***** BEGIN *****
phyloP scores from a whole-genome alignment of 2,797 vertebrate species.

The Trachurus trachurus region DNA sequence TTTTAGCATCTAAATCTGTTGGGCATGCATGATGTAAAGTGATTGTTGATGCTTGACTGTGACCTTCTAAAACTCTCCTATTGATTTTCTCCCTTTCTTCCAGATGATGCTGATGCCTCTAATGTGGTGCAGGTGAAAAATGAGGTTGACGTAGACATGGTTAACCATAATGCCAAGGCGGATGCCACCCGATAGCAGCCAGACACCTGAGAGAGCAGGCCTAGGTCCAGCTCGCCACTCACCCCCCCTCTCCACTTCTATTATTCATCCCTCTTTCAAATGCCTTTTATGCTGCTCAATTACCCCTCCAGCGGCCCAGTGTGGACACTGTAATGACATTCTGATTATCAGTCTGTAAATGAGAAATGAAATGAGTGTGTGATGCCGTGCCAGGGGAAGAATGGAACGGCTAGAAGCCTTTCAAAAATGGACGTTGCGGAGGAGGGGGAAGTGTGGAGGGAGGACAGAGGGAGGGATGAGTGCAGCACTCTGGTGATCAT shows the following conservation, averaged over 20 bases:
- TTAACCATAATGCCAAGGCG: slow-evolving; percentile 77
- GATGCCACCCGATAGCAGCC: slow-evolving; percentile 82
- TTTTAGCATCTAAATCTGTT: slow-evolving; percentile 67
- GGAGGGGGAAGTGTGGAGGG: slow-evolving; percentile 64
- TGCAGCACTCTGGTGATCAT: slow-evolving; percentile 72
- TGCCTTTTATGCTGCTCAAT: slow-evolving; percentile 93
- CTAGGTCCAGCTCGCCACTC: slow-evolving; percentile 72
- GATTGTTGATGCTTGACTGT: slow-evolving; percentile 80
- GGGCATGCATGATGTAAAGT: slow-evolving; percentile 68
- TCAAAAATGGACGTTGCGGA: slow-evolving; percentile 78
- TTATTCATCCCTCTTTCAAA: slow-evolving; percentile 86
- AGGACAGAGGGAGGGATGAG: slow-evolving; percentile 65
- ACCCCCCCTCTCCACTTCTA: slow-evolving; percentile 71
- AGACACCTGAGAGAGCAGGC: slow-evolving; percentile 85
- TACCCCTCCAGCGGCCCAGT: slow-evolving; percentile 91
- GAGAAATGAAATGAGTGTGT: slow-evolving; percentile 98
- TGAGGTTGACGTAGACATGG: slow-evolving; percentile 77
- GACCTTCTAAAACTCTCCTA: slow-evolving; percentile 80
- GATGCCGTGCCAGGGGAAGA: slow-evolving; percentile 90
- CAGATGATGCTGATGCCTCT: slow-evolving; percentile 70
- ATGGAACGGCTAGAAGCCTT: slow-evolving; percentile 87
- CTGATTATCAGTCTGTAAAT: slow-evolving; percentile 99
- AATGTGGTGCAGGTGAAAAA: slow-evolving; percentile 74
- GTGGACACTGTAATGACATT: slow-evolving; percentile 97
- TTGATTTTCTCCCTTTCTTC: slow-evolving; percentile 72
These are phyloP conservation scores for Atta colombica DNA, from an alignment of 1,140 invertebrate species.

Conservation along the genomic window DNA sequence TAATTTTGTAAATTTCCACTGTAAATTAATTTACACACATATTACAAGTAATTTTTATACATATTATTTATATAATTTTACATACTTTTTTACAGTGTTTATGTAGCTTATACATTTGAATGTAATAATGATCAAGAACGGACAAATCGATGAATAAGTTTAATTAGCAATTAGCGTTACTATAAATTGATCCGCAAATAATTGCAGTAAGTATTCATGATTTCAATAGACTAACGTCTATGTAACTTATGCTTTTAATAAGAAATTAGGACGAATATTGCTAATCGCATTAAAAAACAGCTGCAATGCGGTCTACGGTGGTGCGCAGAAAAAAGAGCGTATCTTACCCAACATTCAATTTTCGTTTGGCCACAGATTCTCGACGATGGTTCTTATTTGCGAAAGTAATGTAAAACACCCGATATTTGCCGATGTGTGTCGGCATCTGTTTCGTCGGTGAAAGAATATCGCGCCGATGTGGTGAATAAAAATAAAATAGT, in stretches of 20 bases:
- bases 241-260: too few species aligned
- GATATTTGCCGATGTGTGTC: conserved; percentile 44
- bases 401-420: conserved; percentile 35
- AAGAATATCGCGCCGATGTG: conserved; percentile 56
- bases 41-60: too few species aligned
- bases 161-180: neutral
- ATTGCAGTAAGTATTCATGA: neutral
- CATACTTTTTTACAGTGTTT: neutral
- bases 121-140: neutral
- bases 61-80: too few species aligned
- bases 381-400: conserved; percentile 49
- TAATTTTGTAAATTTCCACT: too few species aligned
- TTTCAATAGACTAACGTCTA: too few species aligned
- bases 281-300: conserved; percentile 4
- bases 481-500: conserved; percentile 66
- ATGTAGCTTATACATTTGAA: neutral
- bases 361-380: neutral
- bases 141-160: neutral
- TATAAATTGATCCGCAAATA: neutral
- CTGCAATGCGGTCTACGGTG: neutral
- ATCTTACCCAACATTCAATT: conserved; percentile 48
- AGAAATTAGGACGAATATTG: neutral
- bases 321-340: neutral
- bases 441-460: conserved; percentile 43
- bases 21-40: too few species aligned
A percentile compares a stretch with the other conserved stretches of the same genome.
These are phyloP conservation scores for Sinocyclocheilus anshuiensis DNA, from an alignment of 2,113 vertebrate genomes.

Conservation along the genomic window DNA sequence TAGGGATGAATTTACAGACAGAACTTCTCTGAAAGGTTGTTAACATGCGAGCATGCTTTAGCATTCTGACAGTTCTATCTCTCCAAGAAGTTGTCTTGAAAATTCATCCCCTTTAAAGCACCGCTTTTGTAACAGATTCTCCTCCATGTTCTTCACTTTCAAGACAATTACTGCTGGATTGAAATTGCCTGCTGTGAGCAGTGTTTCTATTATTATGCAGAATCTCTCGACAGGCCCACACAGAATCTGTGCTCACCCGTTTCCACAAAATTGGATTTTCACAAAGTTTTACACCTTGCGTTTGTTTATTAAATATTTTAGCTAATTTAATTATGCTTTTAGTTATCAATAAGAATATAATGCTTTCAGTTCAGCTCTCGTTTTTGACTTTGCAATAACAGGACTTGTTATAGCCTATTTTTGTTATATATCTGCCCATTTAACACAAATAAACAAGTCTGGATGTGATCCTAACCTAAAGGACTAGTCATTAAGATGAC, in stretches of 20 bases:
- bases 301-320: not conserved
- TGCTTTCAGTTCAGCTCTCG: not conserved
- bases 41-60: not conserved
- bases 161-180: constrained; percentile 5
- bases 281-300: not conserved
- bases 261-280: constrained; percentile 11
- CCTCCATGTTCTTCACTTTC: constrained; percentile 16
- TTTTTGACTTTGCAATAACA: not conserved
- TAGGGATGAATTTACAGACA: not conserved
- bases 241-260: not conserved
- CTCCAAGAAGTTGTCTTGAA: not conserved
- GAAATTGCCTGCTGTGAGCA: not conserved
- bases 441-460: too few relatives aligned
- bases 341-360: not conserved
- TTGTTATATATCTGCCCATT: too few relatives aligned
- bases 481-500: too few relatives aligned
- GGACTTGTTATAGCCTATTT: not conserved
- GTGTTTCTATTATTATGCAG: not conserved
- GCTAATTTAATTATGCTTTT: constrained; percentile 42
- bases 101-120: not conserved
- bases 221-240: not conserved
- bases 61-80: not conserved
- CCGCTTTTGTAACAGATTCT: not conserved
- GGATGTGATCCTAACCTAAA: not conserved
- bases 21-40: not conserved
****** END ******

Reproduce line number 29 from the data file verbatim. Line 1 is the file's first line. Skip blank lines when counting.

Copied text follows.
Conservation along the genomic window DNA sequence TAATTTTGTAAATTTCCACTGTAAATTAATTTACACACATATTACAAGTAATTTTTATACATATTATTTATATAATTTTACATACTTTTTTACAGTGTTTATGTAGCTTATACATTTGAATGTAATAATGATCAAGAACGGACAAATCGATGAATAAGTTTAATTAGCAATTAGCGTTACTATAAATTGATCCGCAAATAATTGCAGTAAGTATTCATGATTTCAATAGACTAACGTCTATGTAACTTATGCTTTTAATAAGAAATTAGGACGAATATTGCTAATCGCATTAAAAAACAGCTGCAATGCGGTCTACGGTGGTGCGCAGAAAAAAGAGCGTATCTTACCCAACATTCAATTTTCGTTTGGCCACAGATTCTCGACGATGGTTCTTATTTGCGAAAGTAATGTAAAACACCCGATATTTGCCGATGTGTGTCGGCATCTGTTTCGTCGGTGAAAGAATATCGCGCCGATGTGGTGAATAAAAATAAAATAGT, in stretches of 20 bases: